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Nissan Motor USA Chief Executive Quits

Autos: Analysts see the skid in sales as the likely reason for Robert J. Thomas' departure.


Robert J. Thomas, the highest ranking U.S. executive of an Asian auto importer, has resigned as president and chief executive of Nissan Motor Corp. USA, which has experienced a 21-month slide in sales.

Minoru Nakamura, president of Nissan North America, the holding company that controls Nissan Motor USA, will add the roles of president and chief executive of the distribution and marketing company to his present job. Nakamura also is chairman of Nissan Motor USA.

Nissan said Thomas, 52, resigned to pursue other interests, but analysts say he is taking heat for Nissan's inability to compete against the Honda and Toyota juggernauts.

"This has always been a tough job because [at corporate headquarters] in Japan they are always comparing the sales figures with Toyota and Honda," said George Peterson, president of AutoPacific Group in Santa Ana.

Carson-based Nissan USA's sales were down 2.3% through September after falling 3.4% last year. Toyota Motor Sales USA and American Honda Motor Co., both based in Torrance, boosted sales the first nine months this year.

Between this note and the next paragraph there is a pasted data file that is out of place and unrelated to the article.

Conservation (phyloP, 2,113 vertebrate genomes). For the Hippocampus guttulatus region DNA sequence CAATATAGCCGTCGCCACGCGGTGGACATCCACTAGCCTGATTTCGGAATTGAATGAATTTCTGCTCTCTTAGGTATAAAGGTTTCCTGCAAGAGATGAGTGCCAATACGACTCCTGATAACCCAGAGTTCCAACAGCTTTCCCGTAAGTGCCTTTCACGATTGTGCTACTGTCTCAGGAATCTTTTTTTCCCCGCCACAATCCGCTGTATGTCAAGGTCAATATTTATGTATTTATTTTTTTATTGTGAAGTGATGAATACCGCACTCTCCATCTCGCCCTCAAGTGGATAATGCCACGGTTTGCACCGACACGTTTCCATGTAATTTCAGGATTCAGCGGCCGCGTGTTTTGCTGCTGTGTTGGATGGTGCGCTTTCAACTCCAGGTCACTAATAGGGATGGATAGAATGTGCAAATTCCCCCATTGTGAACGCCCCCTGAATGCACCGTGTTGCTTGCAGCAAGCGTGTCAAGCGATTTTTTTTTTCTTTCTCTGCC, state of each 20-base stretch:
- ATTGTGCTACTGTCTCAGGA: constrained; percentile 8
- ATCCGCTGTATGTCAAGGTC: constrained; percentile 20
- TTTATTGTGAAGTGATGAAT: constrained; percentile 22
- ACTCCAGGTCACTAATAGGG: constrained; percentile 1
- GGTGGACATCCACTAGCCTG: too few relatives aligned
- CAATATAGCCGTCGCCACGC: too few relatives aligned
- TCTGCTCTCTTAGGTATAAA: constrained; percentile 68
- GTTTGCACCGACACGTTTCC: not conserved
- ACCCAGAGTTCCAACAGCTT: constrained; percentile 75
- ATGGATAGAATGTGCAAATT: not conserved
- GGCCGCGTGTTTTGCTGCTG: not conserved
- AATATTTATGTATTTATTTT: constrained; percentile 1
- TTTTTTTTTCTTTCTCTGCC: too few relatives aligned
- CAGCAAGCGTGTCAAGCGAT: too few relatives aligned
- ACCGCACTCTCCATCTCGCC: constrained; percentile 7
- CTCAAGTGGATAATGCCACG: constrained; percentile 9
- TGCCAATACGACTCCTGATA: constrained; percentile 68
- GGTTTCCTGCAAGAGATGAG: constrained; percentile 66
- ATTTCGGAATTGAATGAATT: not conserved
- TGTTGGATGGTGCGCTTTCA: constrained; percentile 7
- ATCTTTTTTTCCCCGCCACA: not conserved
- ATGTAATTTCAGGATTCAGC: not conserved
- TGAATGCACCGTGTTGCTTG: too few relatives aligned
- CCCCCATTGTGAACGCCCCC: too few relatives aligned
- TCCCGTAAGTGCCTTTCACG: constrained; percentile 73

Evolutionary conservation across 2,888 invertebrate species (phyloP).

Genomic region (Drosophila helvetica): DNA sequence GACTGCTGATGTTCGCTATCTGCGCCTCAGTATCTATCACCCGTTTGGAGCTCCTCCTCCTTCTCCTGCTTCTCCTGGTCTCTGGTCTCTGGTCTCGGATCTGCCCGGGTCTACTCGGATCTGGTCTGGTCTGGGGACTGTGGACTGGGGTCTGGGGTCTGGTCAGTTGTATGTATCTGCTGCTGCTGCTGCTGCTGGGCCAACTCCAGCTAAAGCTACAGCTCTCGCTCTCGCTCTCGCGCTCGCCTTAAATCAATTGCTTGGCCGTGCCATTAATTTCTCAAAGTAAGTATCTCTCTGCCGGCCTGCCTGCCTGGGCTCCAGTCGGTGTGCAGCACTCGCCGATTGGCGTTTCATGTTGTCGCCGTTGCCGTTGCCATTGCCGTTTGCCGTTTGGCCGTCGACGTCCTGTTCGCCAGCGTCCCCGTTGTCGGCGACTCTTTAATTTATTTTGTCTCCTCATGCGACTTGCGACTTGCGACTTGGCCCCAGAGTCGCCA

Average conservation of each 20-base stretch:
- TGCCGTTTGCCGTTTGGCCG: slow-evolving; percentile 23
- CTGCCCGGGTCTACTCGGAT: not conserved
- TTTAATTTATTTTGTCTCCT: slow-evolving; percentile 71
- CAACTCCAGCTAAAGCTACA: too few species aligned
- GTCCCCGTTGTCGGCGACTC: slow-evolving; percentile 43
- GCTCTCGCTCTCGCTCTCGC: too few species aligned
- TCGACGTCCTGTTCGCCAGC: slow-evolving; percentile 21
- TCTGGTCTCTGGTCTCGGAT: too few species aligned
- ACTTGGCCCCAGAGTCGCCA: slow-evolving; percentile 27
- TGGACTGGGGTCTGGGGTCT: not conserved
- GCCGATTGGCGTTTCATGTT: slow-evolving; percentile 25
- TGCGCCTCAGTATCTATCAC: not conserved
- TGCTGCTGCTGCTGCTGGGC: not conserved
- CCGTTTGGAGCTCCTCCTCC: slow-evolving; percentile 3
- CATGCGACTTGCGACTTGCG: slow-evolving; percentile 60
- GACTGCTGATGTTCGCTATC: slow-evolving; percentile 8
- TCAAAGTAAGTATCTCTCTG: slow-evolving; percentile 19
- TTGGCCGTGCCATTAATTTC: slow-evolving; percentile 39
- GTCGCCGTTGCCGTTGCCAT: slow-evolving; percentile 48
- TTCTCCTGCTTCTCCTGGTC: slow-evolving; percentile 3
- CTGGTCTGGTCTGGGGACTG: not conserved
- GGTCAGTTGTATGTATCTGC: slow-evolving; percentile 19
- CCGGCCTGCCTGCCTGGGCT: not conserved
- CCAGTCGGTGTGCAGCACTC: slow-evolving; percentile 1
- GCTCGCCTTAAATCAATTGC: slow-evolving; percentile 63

Thomas has been a leading spokesman for Asian auto makers in the U.S., orchestrating opposition to a threatened U.S. trade embargo in 1995 and working to persuade consumers and politicians that the Asian companies are critical players in the U.S. economy.

For much of the last year, however, his attention had been turned inward as he led an effort to revitalize Nissan's sales network. He recently oversaw a restructuring of the 2,600-employee sales and marketing unit that eliminated 500 jobs.

In what some industry insiders see as an early sign Thomas was heading for the door, several Nissan USA executives who lost favor with Thomas in the last year were hired by Nissan North America and transferred to the company's European operations. One industry analyst suggested that Nissan was "parking" the executives overseas until Thomas was out of the way.

Thomas, a sales and marketing specialist, could not be reached for comment.

He joined Nissan in 1982 after 10 years at Ford Motor Co. and soon was running Nissan's sales operations. In a 1988 reorganization that divided the company into three--Nissan, Infiniti and parts and service--Thomas was made a vice president and head of the Nissan division. In 1993 he succeeded Thomas Mignanelli as corporate president and CEO when Mignanelli retired after heart surgery.

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